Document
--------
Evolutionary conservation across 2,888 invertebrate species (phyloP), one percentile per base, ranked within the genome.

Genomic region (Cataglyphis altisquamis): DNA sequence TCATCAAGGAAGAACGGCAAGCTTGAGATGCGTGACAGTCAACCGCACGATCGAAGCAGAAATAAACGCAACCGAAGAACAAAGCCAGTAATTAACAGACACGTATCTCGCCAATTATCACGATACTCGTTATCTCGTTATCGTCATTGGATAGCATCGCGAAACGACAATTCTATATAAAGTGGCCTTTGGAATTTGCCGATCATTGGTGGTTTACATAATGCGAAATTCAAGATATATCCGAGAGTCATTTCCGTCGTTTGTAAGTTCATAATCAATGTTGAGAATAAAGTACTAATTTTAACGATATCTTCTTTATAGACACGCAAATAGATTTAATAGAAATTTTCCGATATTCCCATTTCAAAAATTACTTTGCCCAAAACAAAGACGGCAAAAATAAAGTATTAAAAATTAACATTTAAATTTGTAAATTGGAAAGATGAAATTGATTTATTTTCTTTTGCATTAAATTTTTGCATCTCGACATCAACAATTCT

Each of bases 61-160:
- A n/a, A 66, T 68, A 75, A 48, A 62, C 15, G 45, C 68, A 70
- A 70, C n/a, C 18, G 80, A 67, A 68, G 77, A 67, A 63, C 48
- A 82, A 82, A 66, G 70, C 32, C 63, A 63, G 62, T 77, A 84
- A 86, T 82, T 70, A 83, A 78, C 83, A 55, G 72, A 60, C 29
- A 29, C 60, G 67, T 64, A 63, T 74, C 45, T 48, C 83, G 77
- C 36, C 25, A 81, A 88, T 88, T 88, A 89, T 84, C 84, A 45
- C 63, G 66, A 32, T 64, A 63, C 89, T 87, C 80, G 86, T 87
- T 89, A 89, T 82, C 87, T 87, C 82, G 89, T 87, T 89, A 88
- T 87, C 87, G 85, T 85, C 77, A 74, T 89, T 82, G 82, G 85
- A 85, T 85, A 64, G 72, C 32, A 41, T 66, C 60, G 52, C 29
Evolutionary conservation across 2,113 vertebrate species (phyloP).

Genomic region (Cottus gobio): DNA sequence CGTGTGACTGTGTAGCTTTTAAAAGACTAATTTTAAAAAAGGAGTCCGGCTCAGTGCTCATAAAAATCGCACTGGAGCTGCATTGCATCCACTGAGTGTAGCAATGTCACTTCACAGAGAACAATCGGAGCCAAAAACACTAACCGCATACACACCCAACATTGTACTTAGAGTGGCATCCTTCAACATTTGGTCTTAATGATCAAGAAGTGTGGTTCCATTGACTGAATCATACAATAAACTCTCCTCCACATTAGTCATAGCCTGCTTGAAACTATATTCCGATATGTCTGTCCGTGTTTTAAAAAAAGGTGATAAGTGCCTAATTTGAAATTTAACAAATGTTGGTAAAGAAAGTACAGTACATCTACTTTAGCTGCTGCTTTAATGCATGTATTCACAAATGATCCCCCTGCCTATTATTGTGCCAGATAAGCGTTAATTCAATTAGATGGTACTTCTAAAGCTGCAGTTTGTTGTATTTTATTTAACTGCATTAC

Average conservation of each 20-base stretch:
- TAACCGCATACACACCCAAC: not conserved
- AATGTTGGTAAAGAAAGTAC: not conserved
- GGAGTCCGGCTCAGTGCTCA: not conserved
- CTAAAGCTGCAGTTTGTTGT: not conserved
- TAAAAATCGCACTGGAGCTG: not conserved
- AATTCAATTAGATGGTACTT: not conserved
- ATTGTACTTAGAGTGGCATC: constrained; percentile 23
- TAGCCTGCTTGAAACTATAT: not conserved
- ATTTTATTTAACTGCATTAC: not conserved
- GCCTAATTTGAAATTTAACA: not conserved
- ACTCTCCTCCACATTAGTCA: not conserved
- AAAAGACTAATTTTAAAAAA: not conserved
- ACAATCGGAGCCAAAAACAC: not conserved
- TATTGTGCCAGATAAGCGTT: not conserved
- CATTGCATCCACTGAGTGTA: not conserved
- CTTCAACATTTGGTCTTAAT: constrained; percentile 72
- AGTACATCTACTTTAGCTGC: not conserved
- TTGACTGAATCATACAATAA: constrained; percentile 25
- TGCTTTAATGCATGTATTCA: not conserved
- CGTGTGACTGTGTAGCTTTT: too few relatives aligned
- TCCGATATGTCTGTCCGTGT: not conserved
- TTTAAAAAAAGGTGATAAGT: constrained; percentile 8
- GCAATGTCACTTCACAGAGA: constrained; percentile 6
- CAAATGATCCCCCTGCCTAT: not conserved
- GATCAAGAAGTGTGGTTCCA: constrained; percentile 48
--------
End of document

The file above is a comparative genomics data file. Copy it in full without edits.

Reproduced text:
Evolutionary conservation across 2,888 invertebrate species (phyloP), one percentile per base, ranked within the genome.

Genomic region (Cataglyphis altisquamis): DNA sequence TCATCAAGGAAGAACGGCAAGCTTGAGATGCGTGACAGTCAACCGCACGATCGAAGCAGAAATAAACGCAACCGAAGAACAAAGCCAGTAATTAACAGACACGTATCTCGCCAATTATCACGATACTCGTTATCTCGTTATCGTCATTGGATAGCATCGCGAAACGACAATTCTATATAAAGTGGCCTTTGGAATTTGCCGATCATTGGTGGTTTACATAATGCGAAATTCAAGATATATCCGAGAGTCATTTCCGTCGTTTGTAAGTTCATAATCAATGTTGAGAATAAAGTACTAATTTTAACGATATCTTCTTTATAGACACGCAAATAGATTTAATAGAAATTTTCCGATATTCCCATTTCAAAAATTACTTTGCCCAAAACAAAGACGGCAAAAATAAAGTATTAAAAATTAACATTTAAATTTGTAAATTGGAAAGATGAAATTGATTTATTTTCTTTTGCATTAAATTTTTGCATCTCGACATCAACAATTCT

Each of bases 61-160:
- A n/a, A 66, T 68, A 75, A 48, A 62, C 15, G 45, C 68, A 70
- A 70, C n/a, C 18, G 80, A 67, A 68, G 77, A 67, A 63, C 48
- A 82, A 82, A 66, G 70, C 32, C 63, A 63, G 62, T 77, A 84
- A 86, T 82, T 70, A 83, A 78, C 83, A 55, G 72, A 60, C 29
- A 29, C 60, G 67, T 64, A 63, T 74, C 45, T 48, C 83, G 77
- C 36, C 25, A 81, A 88, T 88, T 88, A 89, T 84, C 84, A 45
- C 63, G 66, A 32, T 64, A 63, C 89, T 87, C 80, G 86, T 87
- T 89, A 89, T 82, C 87, T 87, C 82, G 89, T 87, T 89, A 88
- T 87, C 87, G 85, T 85, C 77, A 74, T 89, T 82, G 82, G 85
- A 85, T 85, A 64, G 72, C 32, A 41, T 66, C 60, G 52, C 29
Evolutionary conservation across 2,113 vertebrate species (phyloP).

Genomic region (Cottus gobio): DNA sequence CGTGTGACTGTGTAGCTTTTAAAAGACTAATTTTAAAAAAGGAGTCCGGCTCAGTGCTCATAAAAATCGCACTGGAGCTGCATTGCATCCACTGAGTGTAGCAATGTCACTTCACAGAGAACAATCGGAGCCAAAAACACTAACCGCATACACACCCAACATTGTACTTAGAGTGGCATCCTTCAACATTTGGTCTTAATGATCAAGAAGTGTGGTTCCATTGACTGAATCATACAATAAACTCTCCTCCACATTAGTCATAGCCTGCTTGAAACTATATTCCGATATGTCTGTCCGTGTTTTAAAAAAAGGTGATAAGTGCCTAATTTGAAATTTAACAAATGTTGGTAAAGAAAGTACAGTACATCTACTTTAGCTGCTGCTTTAATGCATGTATTCACAAATGATCCCCCTGCCTATTATTGTGCCAGATAAGCGTTAATTCAATTAGATGGTACTTCTAAAGCTGCAGTTTGTTGTATTTTATTTAACTGCATTAC

Average conservation of each 20-base stretch:
- TAACCGCATACACACCCAAC: not conserved
- AATGTTGGTAAAGAAAGTAC: not conserved
- GGAGTCCGGCTCAGTGCTCA: not conserved
- CTAAAGCTGCAGTTTGTTGT: not conserved
- TAAAAATCGCACTGGAGCTG: not conserved
- AATTCAATTAGATGGTACTT: not conserved
- ATTGTACTTAGAGTGGCATC: constrained; percentile 23
- TAGCCTGCTTGAAACTATAT: not conserved
- ATTTTATTTAACTGCATTAC: not conserved
- GCCTAATTTGAAATTTAACA: not conserved
- ACTCTCCTCCACATTAGTCA: not conserved
- AAAAGACTAATTTTAAAAAA: not conserved
- ACAATCGGAGCCAAAAACAC: not conserved
- TATTGTGCCAGATAAGCGTT: not conserved
- CATTGCATCCACTGAGTGTA: not conserved
- CTTCAACATTTGGTCTTAAT: constrained; percentile 72
- AGTACATCTACTTTAGCTGC: not conserved
- TTGACTGAATCATACAATAA: constrained; percentile 25
- TGCTTTAATGCATGTATTCA: not conserved
- CGTGTGACTGTGTAGCTTTT: too few relatives aligned
- TCCGATATGTCTGTCCGTGT: not conserved
- TTTAAAAAAAGGTGATAAGT: constrained; percentile 8
- GCAATGTCACTTCACAGAGA: constrained; percentile 6
- CAAATGATCCCCCTGCCTAT: not conserved
- GATCAAGAAGTGTGGTTCCA: constrained; percentile 48